News | July 12, 2023

Novel Adhesive Offers Path For Reef Restoration Projects

QUT researchers are developing an underwater adhesive gel inspired by nature and investigating ways of using it on coral reefs, including the Great Barrier Reef, to accelerate the natural stabilisation process and reef recovery such as by coral planting.

The two-pronged project funded by the Reef Restoration and Adaptation Program (RRAP), involves researchers from the QUT School of Chemistry and Physics who have developed the gel-like adhesive, and researchers from the School of Earth and Atmospheric Sciences who are conducting laboratory tests to determine the most effective method for gluing underwater coral rubble as well as live coral fragments.

Professor Leonie Barner, who leads the team of Dr Lalehvash Moghaddam, Adrian Baker and Dr Nathan Boase, and are developing the adhesive, said the project evolved out of a workshop she attended where the challenge was put to develop a product that could be used in wide-scale restoration projects on the Great Barrier Reef.

“This adhesive ticks a lot of boxes – it’s biocompatible, biodegradable and it is scalable,” Professor Barner said.

“Now we need to test it on the reef.”

The team have been putting the adhesive through laboratory tests, including for use on a ceramic coral deployment device developed by research partners in the RRAP. The RRAP is funded by the partnership between the Australian Government’s Reef Trust and the Great Barrier Reef Foundation.

The QUT researchers have used their adhesive to attach small cement tiles with young corals that slot into the device and are attached using the adhesive, with the ultimate aim being to distribute to the young corals as part of reef re-seeding efforts.

One of the advantages of the adhesive is that, after the coral has time to grow over the ceramic device, it naturally breaks down in a way that does not damage the delicate environment.

While the chemistry team is now planning the first small-scale reef trial with the ceramic devices, other QUT researchers are looking at how the adhesive could be used to help the reef recover from damaging events that produce unstable coral rubble.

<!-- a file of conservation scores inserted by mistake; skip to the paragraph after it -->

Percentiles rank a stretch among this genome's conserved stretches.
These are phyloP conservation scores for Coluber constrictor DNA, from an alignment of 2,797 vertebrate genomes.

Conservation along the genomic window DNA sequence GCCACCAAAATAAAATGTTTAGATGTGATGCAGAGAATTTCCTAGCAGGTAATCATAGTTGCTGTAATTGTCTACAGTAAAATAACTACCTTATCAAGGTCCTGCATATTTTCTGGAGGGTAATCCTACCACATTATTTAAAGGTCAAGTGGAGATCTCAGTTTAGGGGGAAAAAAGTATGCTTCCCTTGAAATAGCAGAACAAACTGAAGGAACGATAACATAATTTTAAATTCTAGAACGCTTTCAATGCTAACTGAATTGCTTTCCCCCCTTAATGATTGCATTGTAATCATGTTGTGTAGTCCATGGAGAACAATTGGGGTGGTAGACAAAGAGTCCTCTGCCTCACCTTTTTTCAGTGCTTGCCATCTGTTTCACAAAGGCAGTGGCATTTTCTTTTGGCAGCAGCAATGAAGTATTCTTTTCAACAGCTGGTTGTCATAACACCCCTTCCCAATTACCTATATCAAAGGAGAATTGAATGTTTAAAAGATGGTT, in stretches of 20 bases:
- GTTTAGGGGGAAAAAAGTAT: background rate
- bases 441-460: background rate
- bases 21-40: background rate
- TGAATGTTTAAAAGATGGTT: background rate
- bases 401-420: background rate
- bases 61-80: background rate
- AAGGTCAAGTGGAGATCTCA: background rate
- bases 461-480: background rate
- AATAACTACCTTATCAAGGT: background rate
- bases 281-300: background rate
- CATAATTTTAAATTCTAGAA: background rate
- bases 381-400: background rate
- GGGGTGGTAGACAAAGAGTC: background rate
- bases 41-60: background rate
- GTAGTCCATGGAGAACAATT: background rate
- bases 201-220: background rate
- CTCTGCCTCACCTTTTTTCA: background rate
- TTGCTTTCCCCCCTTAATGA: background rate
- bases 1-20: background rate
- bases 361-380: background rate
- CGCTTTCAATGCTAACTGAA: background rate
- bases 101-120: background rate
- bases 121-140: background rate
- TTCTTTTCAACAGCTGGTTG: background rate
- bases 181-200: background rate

Coral rubble is broken and dead coral fragments that are produced naturally and large amounts can be produced by cyclones and wave damage, or can have man-made origins, such as from ship groundings and dynamite fishing.

Rubble stabilisation techniques are needed to secure this loose broken dead coral on the seafloor to allow new corals to attach, regrow and restore the coral reef.

Professor Scott Bryan and postdoctoral researcher Brett Lewis said the adhesive, which is a gel-like material, is being used to mimic a number of marine organisms that, over time, naturally bind and stabilise coral rubble.

“The challenges are that with climate change and the potential for an increasing frequency of bleaching events and cyclones in the future, that when coral reefs are damaged, they won’t have the time to naturally regenerate and recuperate before the next damaging event,” Professor Bryan said.

One possible use for the adhesive being investigated is in sticking together pieces of coral rubble to form more stable masses that can accelerate the natural reef recovery process.

Mr Lewis said the adhesive could be a solution to target coral rubble in areas of high importance and high degradation and encourage the regrowth by glueing and holding together coral rubble.

Currently, methods to rehabilitate coral rubble include adding metal, plastic, or concrete structures to the pristine reef.

Professor Bryan said an advantage of the QUT-developed adhesive was that it could be used to hold coral pieces together while the coral regrew, and that the adhesive was environmentally friendly and sustainable given it partly used plant waste. Mr Lewis said the adhesive would dissolve after a few years leaving no impact on the reef.

Professor Bryan and Mr Lewis are currently trialling methods to determine the best ways of using the adhesive underwater in lab tanks as a precursor to larger-scale field trials. But even at this stage, the researchers are thinking ahead.

“In the future, restoration will likely need to be at larger scale and sustainable – restoration activities that need fleets of boats and lots of divers will be too expensive,” Professor Bryan said.

One possible model for delivering this to key areas of the reef could be through underwater robots, similar to the way QUT researcher Professor Matt Dunbabin’s underwater robots detected crown-of-thorns starfish or delivered coral larvae in another collaborative reef restoration project.

“Once we’ve developed the adhesive, optimised it, and understood how much we need and what strength it gives us on the seabed, then we can work on the process with robotics researchers,” Professor Bryan said.

“This is a new avenue of more sustainable reef restoration.”

Source: Queensland University